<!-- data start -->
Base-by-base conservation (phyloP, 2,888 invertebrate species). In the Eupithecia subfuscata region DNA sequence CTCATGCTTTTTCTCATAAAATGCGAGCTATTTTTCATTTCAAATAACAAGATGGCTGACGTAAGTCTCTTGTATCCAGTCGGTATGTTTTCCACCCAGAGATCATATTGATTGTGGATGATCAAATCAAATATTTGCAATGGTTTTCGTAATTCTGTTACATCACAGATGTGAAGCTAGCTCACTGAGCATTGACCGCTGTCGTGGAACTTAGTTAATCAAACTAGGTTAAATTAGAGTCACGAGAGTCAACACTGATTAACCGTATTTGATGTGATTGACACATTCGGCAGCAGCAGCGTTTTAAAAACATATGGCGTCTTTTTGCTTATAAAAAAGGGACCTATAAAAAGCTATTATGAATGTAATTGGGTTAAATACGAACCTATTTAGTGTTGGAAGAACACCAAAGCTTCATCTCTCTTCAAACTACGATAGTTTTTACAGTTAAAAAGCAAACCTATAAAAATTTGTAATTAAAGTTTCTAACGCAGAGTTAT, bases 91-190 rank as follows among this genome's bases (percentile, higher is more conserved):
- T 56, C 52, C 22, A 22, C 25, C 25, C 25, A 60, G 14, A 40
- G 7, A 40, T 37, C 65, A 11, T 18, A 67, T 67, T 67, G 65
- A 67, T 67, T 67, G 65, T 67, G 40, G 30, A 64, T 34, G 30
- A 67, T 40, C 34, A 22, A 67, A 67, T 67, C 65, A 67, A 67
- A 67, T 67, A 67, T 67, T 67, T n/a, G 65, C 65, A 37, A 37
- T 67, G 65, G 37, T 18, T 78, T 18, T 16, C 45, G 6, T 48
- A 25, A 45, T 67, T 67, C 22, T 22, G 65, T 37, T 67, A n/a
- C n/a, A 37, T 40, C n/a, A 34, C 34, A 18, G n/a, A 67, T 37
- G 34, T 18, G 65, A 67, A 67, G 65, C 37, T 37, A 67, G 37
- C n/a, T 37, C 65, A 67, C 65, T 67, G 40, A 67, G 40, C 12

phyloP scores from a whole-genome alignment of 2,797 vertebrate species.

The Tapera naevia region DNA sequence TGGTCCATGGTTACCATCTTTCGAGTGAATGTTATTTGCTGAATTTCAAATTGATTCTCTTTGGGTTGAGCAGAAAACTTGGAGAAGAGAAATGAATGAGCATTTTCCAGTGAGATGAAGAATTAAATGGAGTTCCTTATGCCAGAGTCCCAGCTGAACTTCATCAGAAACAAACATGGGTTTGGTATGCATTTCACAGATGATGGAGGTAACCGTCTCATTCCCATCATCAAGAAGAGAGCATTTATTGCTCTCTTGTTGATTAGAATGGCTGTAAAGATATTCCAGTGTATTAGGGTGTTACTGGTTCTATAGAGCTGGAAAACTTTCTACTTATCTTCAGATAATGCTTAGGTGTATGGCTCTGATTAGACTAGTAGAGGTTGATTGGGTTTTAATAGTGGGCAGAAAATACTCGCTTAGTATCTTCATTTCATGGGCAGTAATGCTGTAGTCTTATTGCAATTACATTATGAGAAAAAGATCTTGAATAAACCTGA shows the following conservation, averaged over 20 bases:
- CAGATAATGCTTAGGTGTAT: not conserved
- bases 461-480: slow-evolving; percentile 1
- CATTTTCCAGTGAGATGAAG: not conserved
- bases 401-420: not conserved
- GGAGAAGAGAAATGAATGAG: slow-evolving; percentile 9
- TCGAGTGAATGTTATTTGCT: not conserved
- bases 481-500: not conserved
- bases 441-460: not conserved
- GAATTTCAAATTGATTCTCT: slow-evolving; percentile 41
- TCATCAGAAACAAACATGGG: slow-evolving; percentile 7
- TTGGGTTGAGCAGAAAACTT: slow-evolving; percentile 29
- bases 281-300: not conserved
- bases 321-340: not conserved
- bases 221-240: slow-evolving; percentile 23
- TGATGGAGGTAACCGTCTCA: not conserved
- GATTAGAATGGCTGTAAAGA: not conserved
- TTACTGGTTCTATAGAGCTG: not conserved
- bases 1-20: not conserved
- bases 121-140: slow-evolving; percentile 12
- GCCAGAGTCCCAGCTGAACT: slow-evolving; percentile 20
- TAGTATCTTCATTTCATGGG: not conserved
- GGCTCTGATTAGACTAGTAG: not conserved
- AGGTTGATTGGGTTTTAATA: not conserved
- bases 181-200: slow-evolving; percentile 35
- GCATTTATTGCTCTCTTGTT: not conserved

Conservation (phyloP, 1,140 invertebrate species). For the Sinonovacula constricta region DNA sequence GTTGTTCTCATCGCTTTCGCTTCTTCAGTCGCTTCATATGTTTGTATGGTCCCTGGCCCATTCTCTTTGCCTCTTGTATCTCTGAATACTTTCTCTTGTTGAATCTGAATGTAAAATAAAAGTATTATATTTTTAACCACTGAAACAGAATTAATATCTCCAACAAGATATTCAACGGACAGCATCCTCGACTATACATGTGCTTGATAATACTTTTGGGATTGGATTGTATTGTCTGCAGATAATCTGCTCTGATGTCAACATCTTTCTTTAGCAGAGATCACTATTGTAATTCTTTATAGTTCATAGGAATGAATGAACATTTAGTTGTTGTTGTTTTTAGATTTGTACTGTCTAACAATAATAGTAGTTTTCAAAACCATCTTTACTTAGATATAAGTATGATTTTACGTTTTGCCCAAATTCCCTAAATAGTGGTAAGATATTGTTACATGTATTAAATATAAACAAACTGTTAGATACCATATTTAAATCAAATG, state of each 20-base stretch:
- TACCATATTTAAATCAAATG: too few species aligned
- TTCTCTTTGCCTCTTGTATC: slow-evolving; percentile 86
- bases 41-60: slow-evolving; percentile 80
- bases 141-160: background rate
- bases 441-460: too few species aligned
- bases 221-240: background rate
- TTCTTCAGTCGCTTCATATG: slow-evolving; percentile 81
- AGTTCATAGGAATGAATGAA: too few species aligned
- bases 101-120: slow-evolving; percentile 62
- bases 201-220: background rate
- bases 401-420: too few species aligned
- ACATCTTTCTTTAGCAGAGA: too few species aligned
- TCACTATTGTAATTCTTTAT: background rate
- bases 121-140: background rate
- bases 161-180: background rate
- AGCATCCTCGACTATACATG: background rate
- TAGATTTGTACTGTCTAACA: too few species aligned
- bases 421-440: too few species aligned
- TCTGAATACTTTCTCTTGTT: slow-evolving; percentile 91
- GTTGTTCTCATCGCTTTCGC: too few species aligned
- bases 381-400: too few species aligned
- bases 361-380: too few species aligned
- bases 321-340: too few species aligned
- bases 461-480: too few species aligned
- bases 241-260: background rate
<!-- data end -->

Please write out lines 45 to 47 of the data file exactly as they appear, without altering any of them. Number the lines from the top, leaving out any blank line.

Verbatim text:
- bases 221-240: background rate
- TTCTTCAGTCGCTTCATATG: slow-evolving; percentile 81
- AGTTCATAGGAATGAATGAA: too few species aligned